In addition to the pink river dolphins in the Amazon and the massive condors in the Andes, Peru has another treat for wildlife lovers. Penguins in Paracas.
Paracas is a tiny seaside town several hours south of Lima. This sliver of sand along the Pacific Ocean attracts travelers looking for ocean-view luxury and a chance to see Peru’s main bird sanctuary. Home to 160 species of marine birds, the Islas Ballestas are a series of rocky isles located just offshore and are the highlight of a visit to Peru’s southern coast.
The best time to visit the islands is in the morning when the seas are relatively calm and the sun not too strong. As I boarded an excursion boat in a bright orange life vest, a multi-lingual guide welcomed me aboard. Because the islands are located within a protected reserve, the only way to visit is via boat tours led by professional guides partnered with the national park.
During the ride to the islands, we pass a massive mountainside carving. Called the Candelabra, the ancient geoglyph is nearly 500 feet long and resembles the shapes you’d see flying over the Nazca Lines. And like the Nazca Lines, the origin and purpose of the Candelabra is unknown, adding a bit of mystery to my wildlife tour.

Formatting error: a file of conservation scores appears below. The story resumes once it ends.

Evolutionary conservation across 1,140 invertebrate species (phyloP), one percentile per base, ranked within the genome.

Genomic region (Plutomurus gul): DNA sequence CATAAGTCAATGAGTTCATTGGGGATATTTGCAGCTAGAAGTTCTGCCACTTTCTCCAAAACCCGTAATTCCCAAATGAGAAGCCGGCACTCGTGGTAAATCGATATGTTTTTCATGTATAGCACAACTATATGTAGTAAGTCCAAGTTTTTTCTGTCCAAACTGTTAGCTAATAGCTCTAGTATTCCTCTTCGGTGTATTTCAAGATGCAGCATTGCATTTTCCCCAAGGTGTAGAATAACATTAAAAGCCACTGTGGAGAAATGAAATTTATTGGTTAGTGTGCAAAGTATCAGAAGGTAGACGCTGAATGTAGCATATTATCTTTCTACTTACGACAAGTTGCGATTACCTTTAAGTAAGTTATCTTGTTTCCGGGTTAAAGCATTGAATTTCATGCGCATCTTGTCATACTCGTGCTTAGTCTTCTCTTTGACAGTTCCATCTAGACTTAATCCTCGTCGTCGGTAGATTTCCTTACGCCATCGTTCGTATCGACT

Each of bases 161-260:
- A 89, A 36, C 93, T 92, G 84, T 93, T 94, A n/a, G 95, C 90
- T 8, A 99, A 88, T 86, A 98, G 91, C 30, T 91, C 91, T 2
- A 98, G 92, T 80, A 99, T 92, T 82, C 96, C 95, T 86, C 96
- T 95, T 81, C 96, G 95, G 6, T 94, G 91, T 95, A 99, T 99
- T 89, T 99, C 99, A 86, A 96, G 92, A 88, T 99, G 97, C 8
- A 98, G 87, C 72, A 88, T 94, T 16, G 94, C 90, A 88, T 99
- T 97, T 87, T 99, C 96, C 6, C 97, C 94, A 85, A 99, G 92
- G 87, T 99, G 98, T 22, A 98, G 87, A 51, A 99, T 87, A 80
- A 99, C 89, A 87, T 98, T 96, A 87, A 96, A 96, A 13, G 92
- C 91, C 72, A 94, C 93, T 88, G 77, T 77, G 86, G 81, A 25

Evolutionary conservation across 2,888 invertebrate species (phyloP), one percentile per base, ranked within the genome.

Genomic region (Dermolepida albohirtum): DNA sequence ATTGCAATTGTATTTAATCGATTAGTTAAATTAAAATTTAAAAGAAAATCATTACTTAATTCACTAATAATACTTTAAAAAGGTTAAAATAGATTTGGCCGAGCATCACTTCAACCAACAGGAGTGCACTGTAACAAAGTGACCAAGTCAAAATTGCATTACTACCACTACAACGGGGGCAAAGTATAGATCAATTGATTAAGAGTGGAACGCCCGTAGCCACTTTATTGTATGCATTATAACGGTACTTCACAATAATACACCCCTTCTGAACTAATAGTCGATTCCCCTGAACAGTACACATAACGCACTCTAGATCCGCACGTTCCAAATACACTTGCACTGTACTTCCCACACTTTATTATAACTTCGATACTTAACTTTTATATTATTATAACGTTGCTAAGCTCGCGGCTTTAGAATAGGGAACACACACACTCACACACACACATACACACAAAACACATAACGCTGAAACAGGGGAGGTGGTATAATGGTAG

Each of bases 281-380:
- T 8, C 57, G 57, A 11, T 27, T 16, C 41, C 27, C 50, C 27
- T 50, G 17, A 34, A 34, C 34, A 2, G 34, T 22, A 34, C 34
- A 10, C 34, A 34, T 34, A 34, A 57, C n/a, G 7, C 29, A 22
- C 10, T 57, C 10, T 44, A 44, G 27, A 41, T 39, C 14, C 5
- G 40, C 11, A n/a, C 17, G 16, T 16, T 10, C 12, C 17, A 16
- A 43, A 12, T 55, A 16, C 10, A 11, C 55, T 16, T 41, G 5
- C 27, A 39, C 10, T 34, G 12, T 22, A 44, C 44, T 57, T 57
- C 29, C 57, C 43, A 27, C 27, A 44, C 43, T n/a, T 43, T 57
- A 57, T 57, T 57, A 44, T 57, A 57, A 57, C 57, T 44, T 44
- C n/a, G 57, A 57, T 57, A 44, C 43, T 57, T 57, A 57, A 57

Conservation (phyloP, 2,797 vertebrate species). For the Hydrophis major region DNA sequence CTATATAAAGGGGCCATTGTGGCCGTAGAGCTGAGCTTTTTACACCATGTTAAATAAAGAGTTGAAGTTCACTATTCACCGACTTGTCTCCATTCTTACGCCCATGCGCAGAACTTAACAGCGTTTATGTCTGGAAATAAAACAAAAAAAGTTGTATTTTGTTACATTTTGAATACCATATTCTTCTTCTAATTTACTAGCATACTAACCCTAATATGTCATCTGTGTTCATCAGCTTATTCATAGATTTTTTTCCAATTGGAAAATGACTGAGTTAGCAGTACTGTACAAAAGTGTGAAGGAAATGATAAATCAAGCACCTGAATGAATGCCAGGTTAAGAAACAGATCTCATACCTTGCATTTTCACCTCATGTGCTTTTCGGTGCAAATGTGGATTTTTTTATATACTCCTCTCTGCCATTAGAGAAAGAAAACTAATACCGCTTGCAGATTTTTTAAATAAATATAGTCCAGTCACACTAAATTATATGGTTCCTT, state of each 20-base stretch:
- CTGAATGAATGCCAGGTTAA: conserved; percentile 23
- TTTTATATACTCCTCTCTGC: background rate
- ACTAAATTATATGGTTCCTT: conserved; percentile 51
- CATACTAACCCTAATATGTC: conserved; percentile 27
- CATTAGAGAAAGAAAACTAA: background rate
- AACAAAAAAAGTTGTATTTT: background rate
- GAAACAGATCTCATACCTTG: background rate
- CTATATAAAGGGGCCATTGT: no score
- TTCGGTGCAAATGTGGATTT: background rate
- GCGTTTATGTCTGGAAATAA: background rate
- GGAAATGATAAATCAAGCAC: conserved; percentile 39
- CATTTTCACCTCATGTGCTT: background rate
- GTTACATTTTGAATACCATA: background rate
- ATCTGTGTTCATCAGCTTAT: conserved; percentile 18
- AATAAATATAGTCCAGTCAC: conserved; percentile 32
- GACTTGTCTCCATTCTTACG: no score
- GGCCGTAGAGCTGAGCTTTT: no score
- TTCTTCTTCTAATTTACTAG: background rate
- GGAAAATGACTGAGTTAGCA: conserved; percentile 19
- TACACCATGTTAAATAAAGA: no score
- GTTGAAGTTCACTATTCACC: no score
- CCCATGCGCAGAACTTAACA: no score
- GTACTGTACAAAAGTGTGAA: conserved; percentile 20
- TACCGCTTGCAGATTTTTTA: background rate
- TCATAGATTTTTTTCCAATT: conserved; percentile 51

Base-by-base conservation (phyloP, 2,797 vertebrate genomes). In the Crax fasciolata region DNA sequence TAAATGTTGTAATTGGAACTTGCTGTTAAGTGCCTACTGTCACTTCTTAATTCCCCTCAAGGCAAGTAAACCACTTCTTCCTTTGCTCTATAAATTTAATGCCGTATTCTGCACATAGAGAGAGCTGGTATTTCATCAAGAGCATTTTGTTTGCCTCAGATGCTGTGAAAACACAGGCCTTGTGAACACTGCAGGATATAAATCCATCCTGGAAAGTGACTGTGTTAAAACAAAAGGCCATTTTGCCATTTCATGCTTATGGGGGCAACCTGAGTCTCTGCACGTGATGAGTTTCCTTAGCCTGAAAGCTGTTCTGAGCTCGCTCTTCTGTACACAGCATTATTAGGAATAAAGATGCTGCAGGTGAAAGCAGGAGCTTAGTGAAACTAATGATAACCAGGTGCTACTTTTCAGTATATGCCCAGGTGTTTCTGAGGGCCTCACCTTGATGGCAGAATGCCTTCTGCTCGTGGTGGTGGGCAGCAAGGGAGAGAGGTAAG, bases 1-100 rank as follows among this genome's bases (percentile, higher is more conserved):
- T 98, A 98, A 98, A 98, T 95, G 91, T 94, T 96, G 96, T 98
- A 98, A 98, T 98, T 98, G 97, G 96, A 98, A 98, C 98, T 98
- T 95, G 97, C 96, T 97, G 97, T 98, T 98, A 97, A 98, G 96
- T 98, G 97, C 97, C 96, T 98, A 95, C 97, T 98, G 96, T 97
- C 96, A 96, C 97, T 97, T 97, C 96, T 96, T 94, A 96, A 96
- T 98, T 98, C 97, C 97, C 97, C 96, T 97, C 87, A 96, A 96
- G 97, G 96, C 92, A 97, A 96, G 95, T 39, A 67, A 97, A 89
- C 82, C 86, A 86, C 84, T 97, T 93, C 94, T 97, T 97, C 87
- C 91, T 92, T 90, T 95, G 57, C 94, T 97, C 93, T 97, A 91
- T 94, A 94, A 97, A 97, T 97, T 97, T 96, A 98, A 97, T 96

I know we’re close when the sky turns dark with circling birds. Massive flocks fly between the islands and the mainland and their numbers are both impressive and slightly overwhelming. As we near our destination, I see the islands are really a collection of red rocky arches, pillars, and piles. Nature’s own playground.
Although we’re not allowed to disembark, nimble maneuvering brings us within feet of sunbathing sea lions, the islands’ main mammal. The sea lions and marine birds fare well here thanks to Peru’s abundant fish population. The rich aquatic life is fueled by the Humboldt Current, which pulls cold and nutrient rich waters from the ocean floor toward the surface, creating a high feeding zone for fish that makes them easier to catch.
In addition to being well fed, the sea lions also enjoy the security of living in a protected area. So rather than hiding when our boat gets close, they instead splash and roll around. After each display they peer in our direction as if to gage our reaction to their performance.
Sharing the shore with the playful sea lions are hundreds of birds. My guide identifies cormorants, pelicans, and boobies. And finally, the penguins. Not as populous as some of the other local birds, the tuxedoed Humboldt penguins are cute wobbly creatures found only along the Pacific coastline of Peru and Chile. They’re considered a vulnerable species due to threats from human encroachment and climate change, both of which negatively impact their limited habitat. Luckily, Peru’s only marine reserve is well regulated, and I’m happy to visit without leaving any footprints behind.
Keen to see the Islas Ballestas for yourself? Check out our Machu Picchu & Peru tours here or speak to one of our Destination Experts about crafting the bespoke vacation of your dreams.
Thanks to Pierre Andre LeClercq for the title image of this blog.